HomeFeaturedEpic US Military Pass

When Vail Mountain’s founders gazed out from the mountaintop in March of 1957, they saw more than beautiful slopes blanketed in snow. They saw deeper, recognizing the opportunity to share their skiing passion with the world.  As veterans of the Second World War and accomplished skiers, both Pete Seibert and Earl Eaton knew how to harness their expertise, commit to their vision, and fight for their dreams. On that epic day in what the local Ute tribe referred to as “The Shining Mountains”, Seibert and Eaton staked the future of Vail Resorts.

A New England native, Seibert came to Colorado in the early 1940s to train with the 10th Mountain Division at Camp Hale, just twenty miles south of Vail Mountain.  From there he went on to serve in northern Italy’s Apennine Mountains. But the small arms fire and mortar shells of war nearly terminated this ski enthusiast’s time on the slopes. When Seibert’s right kneecap was blown off at the Battle of Riva Ridge, doctors informed him that his skiing days were done, and he may not even walk again. But two ski seasons after Armistice Day, 1945, this die-hard was a ski instructor and member of the Aspen Ski Patrol, where he met native Coloradan Eaton.

According to Eaton, everybody was combing the Rockies for a great ski resort location post World War II. But these guys took the prospect as seriously as they had their military service and pals from the 10th Mountain Division. A seven-hour climb to the summit in deep snow revealed what were to become the world-famous bowls of Vail, as well as extraordinary potential. Now it was time to frame the dream in reality. It was time to get to work.

 

 

Imagine getting a condo unit and lifetime season pass at Vail for a mere $10,000? That was the investment and reward in the late 1950s and early ‘60s if you believed in the vision of these veterans. To land a permit from the United States Forest Service, they needed to first get $1 million in the bank, a culmination of funding from the many who believed in, and very much wanted to see, the reality of a great ski resort at Vail Mountain. In the true spirit of a mortar wound survivor, Pete Seibert stated “Everybody else thought we were crazy, but we thought we could do any damn thing we decided to do.” And they did. Winter sport enthusiasts were quick to embrace world-class skiing located halfway between Denver and Aspen. With the price of a lift ticket at $5 in the opening winter of 1962, Vail became Colorado’s most popular ski resort in just seven years.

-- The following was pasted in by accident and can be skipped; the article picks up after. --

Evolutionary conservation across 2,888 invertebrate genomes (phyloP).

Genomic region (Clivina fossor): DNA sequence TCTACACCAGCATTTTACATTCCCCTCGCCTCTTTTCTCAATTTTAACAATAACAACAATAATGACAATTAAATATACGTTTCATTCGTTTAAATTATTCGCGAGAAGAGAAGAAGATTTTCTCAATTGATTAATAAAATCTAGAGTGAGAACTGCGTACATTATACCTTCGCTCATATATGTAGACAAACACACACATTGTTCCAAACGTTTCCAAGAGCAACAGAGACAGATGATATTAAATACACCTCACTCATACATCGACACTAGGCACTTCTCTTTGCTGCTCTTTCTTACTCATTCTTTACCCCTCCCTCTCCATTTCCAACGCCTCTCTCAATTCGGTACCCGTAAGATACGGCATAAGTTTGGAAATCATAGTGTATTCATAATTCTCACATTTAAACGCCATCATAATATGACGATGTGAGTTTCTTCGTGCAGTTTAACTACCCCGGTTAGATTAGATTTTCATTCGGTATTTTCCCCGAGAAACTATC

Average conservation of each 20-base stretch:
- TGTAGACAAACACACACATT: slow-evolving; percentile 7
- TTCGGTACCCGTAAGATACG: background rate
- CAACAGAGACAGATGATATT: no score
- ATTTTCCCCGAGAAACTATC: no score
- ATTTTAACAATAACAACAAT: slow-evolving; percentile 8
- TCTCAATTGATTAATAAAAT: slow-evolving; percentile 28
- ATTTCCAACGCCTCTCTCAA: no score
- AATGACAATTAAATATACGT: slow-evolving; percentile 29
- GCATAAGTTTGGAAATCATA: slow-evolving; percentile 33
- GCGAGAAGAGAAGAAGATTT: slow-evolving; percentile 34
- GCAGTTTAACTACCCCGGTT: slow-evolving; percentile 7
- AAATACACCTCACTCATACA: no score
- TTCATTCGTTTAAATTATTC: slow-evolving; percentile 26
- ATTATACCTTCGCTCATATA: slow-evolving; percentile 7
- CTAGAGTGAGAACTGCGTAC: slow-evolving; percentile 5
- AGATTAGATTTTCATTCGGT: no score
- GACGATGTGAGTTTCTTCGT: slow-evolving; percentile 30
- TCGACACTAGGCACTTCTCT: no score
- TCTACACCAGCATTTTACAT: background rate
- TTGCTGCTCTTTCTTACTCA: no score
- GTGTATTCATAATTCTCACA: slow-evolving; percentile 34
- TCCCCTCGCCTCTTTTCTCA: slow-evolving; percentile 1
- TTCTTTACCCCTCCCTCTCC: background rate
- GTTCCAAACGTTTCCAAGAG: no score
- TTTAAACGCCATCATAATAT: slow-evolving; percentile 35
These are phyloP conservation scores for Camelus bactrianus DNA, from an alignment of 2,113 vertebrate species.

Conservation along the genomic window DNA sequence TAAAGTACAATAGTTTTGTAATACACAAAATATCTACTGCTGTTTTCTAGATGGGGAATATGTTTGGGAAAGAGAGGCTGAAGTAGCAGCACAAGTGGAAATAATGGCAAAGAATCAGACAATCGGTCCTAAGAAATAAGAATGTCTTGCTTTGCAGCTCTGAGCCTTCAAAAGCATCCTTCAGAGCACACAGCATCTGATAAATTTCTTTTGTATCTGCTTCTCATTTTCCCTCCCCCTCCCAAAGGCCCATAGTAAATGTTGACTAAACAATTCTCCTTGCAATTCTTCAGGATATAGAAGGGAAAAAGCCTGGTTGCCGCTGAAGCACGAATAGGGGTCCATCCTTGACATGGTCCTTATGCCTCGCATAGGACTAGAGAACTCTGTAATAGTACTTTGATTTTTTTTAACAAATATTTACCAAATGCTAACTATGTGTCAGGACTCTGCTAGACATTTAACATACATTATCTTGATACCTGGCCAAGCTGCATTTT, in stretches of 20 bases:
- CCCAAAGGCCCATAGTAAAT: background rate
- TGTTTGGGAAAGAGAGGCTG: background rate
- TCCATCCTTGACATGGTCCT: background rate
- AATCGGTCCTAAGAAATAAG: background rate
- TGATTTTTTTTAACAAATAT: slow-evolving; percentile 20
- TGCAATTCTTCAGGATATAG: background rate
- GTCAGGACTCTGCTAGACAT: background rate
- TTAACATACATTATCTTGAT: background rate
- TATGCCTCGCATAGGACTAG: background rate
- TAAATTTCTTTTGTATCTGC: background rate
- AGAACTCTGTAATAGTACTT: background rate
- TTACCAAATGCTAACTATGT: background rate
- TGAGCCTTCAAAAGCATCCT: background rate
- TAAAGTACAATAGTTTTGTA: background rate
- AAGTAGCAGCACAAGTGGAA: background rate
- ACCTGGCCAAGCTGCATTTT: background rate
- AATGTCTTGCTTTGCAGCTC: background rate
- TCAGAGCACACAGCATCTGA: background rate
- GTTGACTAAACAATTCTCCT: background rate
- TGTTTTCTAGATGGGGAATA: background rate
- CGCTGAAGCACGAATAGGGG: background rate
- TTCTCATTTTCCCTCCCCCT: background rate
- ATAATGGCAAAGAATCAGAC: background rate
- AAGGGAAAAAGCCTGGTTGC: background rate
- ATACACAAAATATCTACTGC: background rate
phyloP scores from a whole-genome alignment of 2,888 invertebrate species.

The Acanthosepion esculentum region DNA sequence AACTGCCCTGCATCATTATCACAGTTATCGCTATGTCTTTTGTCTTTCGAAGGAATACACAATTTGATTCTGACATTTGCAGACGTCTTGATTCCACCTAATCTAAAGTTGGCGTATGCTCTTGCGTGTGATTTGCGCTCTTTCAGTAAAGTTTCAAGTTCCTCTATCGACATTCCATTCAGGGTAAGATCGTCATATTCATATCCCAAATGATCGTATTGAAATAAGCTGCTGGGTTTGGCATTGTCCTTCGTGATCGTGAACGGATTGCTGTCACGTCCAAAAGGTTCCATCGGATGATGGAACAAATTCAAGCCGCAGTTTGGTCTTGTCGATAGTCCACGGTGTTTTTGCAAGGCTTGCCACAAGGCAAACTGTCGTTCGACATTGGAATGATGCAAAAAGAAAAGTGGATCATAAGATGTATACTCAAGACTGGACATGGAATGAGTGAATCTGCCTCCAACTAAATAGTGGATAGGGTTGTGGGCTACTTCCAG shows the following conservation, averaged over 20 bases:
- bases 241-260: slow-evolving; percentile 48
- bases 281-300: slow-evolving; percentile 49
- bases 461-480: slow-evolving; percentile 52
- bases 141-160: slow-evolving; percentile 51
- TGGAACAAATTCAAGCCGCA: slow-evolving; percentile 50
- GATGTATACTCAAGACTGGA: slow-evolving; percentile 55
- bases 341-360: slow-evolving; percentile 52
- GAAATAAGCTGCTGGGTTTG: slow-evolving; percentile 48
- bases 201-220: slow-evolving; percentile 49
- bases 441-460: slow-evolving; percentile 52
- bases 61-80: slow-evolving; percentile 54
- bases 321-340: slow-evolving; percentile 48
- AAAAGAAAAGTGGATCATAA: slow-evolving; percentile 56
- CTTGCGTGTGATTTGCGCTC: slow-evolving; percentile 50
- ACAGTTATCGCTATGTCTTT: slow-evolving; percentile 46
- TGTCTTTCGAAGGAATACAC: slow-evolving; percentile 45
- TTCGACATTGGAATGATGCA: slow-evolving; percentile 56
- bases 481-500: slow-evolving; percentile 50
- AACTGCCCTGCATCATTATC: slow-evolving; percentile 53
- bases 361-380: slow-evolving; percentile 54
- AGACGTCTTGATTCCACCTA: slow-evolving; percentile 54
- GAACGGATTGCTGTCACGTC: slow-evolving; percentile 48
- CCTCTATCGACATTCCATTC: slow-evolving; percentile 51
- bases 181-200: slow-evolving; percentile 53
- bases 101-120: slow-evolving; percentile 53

Fast forward to another landmark March. With foresight that would forever change the landscape of snow sports, the Epic Pass was introduced on March 18, 2008. The Seibert – Eaton ideal of making skiing and snowboarding more accessible than ever advanced by giant steps.

These two winter sports visionaries never forgot their training or experience in serving with the United States Military. Vail Resorts carries on the commitment to those who serve. Military who are actively serving, retired or veterans, as well their dependents, are given a deep discount on the Epic Season Pass. $99 lets active and retired military and their dependents ski all eighteen resorts with unlimited access during the 2018/2019 season.  Veteran military and dependents also get one pass for unlimited access to eighteen resorts, for only $499, with dependent children aged 5-17 eligible for passes at $269. To further ground their commitment to carrying on the legacy of their founders, Vail Resorts will donate $1 from every season pass sold in the 2018-19 season to the Wounded Warriors Project® (WWP.)

If you’re as passionate about winter sports as 10th Mountain Division veteran Pete Seibert or army engineer Earl Eaton were, or are curious about what it means to ski in their tracks, this discount is an opportunity not to be missed. Seize the moment! Ski with a pass that honors your service.

2 thoughts on “Epic US Military Pass Honoring the Founders’ Dream

Erle Thompson4 months ago,

I cannot for the life of my figure out how to buy the “Epic US Military Pass”. Can someone please help. Thank you.

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